when corundum synthesis was perfected, a long-held marker of status and wealth was shockingly destabilised... OR WAS IT? Today I will bust open the Ruby Myth and show rubies and sapphires have never existed. Vote corundum, the earthly representative of a legend https://twitter.com/MineralCup/status/1310491875963318273
or in other words I'm going to talk about how what's meant by "ruby" and "sapphire" over the course of human history is surprisingly slippery stuff, and why that's interesting
The reason there are so many references to rubies and to a lesser extent sapphires in history and folklore is, to a large extent, that those terms used to be used much, much more loosely. For example, this is is the Black Prince's Ruby. actually, though, it's a spinel
Were the English mistaken in the identity of the stone? were they deceived? nope, there was then no distinction made between the ruby and the spinel. There's no particular reason why corundum should have kept the appellation "ruby" while spinel was disinherited.
Like, people knew spinel was slightly different to corundum, and gave it a different name (Balas ruby) but in the same way you might be aware that particularly deeply coloured rubies from Burma are called "pigeon's blood rubies". you don't think of them as a distinct mineral
A lot of famous rubies of history are spinel. The Timur Ruby, a gem with an incredible history, is a spinel. But historically, culturally, in its time spinel WAS ruby. It didn't so much get discovered as get the sack
Nadir Shah of Iran engraved the Timur Ruby thus: "This (is) the ruby from among the 25,000 genuine jewels of the King of Kings... which in the year 1153 [1740 AD] from the jewels of Hindustan reached this place."
image: https://torontoguardian.com/2018/08/emperors-jewels-exhibition-aga-khan-museum/
text: https://www.gemselect.com/other-info/timur-ruby.php
like, are you going to correct him or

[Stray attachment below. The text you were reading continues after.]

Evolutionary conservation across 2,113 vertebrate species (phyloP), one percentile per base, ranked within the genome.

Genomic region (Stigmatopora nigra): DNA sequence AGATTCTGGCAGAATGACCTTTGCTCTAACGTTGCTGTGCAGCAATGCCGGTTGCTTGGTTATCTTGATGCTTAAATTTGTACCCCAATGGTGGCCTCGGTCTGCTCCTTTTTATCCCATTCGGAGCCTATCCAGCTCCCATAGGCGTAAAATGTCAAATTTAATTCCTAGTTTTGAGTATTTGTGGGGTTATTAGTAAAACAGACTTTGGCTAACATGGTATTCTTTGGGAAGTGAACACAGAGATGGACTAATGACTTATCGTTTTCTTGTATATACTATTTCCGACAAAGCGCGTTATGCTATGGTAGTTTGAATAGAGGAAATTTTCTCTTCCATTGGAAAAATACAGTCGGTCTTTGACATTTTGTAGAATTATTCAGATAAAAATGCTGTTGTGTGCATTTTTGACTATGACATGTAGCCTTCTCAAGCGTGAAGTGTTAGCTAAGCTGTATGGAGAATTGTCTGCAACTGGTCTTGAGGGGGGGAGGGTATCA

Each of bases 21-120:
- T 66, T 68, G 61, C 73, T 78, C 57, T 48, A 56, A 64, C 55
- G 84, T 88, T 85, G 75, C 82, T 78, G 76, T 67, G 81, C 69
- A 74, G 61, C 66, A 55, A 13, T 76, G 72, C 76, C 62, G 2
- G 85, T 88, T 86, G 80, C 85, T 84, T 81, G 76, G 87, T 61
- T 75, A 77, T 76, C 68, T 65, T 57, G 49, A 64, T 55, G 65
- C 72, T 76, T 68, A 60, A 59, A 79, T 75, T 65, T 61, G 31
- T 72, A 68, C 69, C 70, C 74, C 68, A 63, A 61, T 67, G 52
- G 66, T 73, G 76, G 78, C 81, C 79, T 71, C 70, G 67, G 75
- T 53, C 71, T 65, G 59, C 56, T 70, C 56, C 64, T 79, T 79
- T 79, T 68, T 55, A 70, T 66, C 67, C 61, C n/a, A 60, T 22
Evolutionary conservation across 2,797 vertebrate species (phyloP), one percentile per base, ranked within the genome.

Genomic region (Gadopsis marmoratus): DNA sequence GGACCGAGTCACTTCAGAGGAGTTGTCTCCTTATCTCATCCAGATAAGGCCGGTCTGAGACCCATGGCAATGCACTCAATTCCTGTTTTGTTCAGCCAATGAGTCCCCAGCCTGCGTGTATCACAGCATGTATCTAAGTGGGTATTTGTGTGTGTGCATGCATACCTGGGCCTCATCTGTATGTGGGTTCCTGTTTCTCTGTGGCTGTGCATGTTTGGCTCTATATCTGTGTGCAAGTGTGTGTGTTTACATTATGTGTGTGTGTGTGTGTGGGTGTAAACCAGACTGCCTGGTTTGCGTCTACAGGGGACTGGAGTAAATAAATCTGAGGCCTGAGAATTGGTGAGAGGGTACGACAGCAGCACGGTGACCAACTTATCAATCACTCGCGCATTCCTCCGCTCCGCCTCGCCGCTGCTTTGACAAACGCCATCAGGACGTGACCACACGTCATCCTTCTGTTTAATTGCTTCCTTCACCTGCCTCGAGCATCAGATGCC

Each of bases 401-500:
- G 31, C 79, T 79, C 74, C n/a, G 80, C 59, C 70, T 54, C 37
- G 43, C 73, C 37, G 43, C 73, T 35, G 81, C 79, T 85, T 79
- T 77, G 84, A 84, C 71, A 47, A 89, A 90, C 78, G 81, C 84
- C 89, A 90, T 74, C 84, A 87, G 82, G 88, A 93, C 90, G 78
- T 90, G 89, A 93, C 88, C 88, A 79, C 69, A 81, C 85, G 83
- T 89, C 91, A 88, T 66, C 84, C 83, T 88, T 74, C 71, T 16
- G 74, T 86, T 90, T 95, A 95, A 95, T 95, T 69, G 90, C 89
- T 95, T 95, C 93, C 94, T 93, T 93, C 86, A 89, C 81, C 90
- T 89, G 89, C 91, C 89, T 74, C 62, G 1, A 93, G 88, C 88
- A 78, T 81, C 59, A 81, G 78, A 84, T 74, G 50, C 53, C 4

It wasn't just corundum and spinel; pretty much any red stone could be described as a "ruby". What does "ruby" mean, anyway? just "red".
"carbuncle" was used in a similar way to "ruby" to mean any red stone. Honestly I don't think we stopped saying "carbuncle" because we were so into precision, we dropped it because it was too gross; it had started meaning "boil, lesion, zit"
What about "sapphire"? Unlike "ruby", this wasn't a broad label for any clear blue stone that became more specific with time; it's referred to a number of different clearly distinct gems, possible due to misinterpretation of ancient texts.
Theophrastus talks about a dark blue stone called "sappheiros", but he says it's easy to carve into seals, opaque, and sometimes flecked with gold. we have lots of examples of lapis lazuli sealstones; here's one contemporary with Theophrastus (300BC ish).
i do not wish to leap to conclusions about the identity of the mysterious "sappheiros", however,
Theophrastus describes "sappheiros" as being similar to a stone called "kyanos", but darker in colour; it's pretty likely they're different grades of lapis lazuli.
theophrastus is rad btw. he feels really contemporary. dude is just describing things and trying to figure out how they work and vibing. a true scientist. you can access the translation of his "on stones" i've been using here: https://kb.osu.edu/dspace/bitstream/handle/1811/32541/THEOPHRASTUS_CALEY.pdf?sequence=1
Pliny is the smug New Atheist guy who's always going on about Western Civilisation and hoarding hydroxychloroquine. Theophrastus is the botany postdoc who's quietly sectioned off a corner of the greenhouse for psychedelic plants. read Theophrastus https://www.theatlantic.com/science/archive/2016/06/the-man-who-invented-botany/485780/
"invented botany" is a bit much but the article otherwise described Theophrastus' charm very well
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